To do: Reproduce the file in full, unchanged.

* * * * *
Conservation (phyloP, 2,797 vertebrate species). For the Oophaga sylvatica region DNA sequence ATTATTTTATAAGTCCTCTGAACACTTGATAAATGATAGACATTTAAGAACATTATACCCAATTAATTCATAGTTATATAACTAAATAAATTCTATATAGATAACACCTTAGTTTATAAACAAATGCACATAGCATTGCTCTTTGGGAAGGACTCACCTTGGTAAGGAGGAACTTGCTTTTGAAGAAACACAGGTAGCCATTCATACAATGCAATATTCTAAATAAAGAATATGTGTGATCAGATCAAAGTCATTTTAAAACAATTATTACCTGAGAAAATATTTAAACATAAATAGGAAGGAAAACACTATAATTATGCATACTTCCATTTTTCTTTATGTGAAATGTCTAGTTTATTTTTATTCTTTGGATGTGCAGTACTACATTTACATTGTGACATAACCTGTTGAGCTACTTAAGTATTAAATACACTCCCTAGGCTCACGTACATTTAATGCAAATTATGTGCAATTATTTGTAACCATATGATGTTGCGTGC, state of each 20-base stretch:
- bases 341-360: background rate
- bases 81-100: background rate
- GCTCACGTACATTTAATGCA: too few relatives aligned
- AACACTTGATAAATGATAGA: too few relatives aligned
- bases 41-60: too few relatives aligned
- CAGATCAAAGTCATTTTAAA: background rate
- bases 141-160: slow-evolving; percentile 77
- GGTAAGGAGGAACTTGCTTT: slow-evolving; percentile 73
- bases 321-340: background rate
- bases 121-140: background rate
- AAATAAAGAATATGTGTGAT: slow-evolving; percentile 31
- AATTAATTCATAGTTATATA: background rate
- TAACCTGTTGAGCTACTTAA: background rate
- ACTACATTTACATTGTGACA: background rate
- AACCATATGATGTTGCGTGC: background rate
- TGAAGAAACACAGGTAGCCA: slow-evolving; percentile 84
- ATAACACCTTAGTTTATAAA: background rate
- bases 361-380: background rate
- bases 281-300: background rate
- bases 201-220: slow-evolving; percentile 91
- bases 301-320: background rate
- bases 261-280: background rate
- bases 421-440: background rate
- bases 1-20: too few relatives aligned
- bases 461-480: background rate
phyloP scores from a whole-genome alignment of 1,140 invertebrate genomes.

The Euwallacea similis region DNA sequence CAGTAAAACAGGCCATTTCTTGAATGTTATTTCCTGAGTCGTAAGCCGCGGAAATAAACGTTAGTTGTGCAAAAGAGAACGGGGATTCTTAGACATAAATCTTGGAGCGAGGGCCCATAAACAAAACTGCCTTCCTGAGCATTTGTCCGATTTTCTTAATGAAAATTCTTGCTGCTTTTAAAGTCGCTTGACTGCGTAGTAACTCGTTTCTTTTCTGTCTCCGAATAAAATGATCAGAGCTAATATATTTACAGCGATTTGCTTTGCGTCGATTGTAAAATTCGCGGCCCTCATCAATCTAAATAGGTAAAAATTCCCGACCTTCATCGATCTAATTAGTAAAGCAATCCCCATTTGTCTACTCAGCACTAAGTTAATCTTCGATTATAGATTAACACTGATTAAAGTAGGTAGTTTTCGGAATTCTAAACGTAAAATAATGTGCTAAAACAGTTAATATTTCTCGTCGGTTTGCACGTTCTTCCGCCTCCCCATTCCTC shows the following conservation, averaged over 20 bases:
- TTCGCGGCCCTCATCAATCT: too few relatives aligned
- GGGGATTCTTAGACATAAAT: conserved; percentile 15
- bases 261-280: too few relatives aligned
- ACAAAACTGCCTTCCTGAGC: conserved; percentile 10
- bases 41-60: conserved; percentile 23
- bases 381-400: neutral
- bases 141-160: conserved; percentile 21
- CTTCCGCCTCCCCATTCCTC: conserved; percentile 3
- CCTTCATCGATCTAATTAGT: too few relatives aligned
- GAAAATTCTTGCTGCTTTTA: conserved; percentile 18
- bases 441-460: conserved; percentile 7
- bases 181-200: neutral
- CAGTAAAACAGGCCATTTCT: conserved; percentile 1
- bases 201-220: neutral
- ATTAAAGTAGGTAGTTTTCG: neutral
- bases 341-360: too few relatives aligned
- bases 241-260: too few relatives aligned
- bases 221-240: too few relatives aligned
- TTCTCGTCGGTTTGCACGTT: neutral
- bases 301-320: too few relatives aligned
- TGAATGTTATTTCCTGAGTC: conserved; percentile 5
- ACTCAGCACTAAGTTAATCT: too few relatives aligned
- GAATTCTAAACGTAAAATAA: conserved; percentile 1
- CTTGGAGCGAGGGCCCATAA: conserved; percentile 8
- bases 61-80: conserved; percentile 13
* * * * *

Conservation (phyloP, 2,797 vertebrate species). For the Oophaga sylvatica region DNA sequence ATTATTTTATAAGTCCTCTGAACACTTGATAAATGATAGACATTTAAGAACATTATACCCAATTAATTCATAGTTATATAACTAAATAAATTCTATATAGATAACACCTTAGTTTATAAACAAATGCACATAGCATTGCTCTTTGGGAAGGACTCACCTTGGTAAGGAGGAACTTGCTTTTGAAGAAACACAGGTAGCCATTCATACAATGCAATATTCTAAATAAAGAATATGTGTGATCAGATCAAAGTCATTTTAAAACAATTATTACCTGAGAAAATATTTAAACATAAATAGGAAGGAAAACACTATAATTATGCATACTTCCATTTTTCTTTATGTGAAATGTCTAGTTTATTTTTATTCTTTGGATGTGCAGTACTACATTTACATTGTGACATAACCTGTTGAGCTACTTAAGTATTAAATACACTCCCTAGGCTCACGTACATTTAATGCAAATTATGTGCAATTATTTGTAACCATATGATGTTGCGTGC, state of each 20-base stretch:
- bases 341-360: background rate
- bases 81-100: background rate
- GCTCACGTACATTTAATGCA: too few relatives aligned
- AACACTTGATAAATGATAGA: too few relatives aligned
- bases 41-60: too few relatives aligned
- CAGATCAAAGTCATTTTAAA: background rate
- bases 141-160: slow-evolving; percentile 77
- GGTAAGGAGGAACTTGCTTT: slow-evolving; percentile 73
- bases 321-340: background rate
- bases 121-140: background rate
- AAATAAAGAATATGTGTGAT: slow-evolving; percentile 31
- AATTAATTCATAGTTATATA: background rate
- TAACCTGTTGAGCTACTTAA: background rate
- ACTACATTTACATTGTGACA: background rate
- AACCATATGATGTTGCGTGC: background rate
- TGAAGAAACACAGGTAGCCA: slow-evolving; percentile 84
- ATAACACCTTAGTTTATAAA: background rate
- bases 361-380: background rate
- bases 281-300: background rate
- bases 201-220: slow-evolving; percentile 91
- bases 301-320: background rate
- bases 261-280: background rate
- bases 421-440: background rate
- bases 1-20: too few relatives aligned
- bases 461-480: background rate
phyloP scores from a whole-genome alignment of 1,140 invertebrate genomes.

The Euwallacea similis region DNA sequence CAGTAAAACAGGCCATTTCTTGAATGTTATTTCCTGAGTCGTAAGCCGCGGAAATAAACGTTAGTTGTGCAAAAGAGAACGGGGATTCTTAGACATAAATCTTGGAGCGAGGGCCCATAAACAAAACTGCCTTCCTGAGCATTTGTCCGATTTTCTTAATGAAAATTCTTGCTGCTTTTAAAGTCGCTTGACTGCGTAGTAACTCGTTTCTTTTCTGTCTCCGAATAAAATGATCAGAGCTAATATATTTACAGCGATTTGCTTTGCGTCGATTGTAAAATTCGCGGCCCTCATCAATCTAAATAGGTAAAAATTCCCGACCTTCATCGATCTAATTAGTAAAGCAATCCCCATTTGTCTACTCAGCACTAAGTTAATCTTCGATTATAGATTAACACTGATTAAAGTAGGTAGTTTTCGGAATTCTAAACGTAAAATAATGTGCTAAAACAGTTAATATTTCTCGTCGGTTTGCACGTTCTTCCGCCTCCCCATTCCTC shows the following conservation, averaged over 20 bases:
- TTCGCGGCCCTCATCAATCT: too few relatives aligned
- GGGGATTCTTAGACATAAAT: conserved; percentile 15
- bases 261-280: too few relatives aligned
- ACAAAACTGCCTTCCTGAGC: conserved; percentile 10
- bases 41-60: conserved; percentile 23
- bases 381-400: neutral
- bases 141-160: conserved; percentile 21
- CTTCCGCCTCCCCATTCCTC: conserved; percentile 3
- CCTTCATCGATCTAATTAGT: too few relatives aligned
- GAAAATTCTTGCTGCTTTTA: conserved; percentile 18
- bases 441-460: conserved; percentile 7
- bases 181-200: neutral
- CAGTAAAACAGGCCATTTCT: conserved; percentile 1
- bases 201-220: neutral
- ATTAAAGTAGGTAGTTTTCG: neutral
- bases 341-360: too few relatives aligned
- bases 241-260: too few relatives aligned
- bases 221-240: too few relatives aligned
- TTCTCGTCGGTTTGCACGTT: neutral
- bases 301-320: too few relatives aligned
- TGAATGTTATTTCCTGAGTC: conserved; percentile 5
- ACTCAGCACTAAGTTAATCT: too few relatives aligned
- GAATTCTAAACGTAAAATAA: conserved; percentile 1
- CTTGGAGCGAGGGCCCATAA: conserved; percentile 8
- bases 61-80: conserved; percentile 13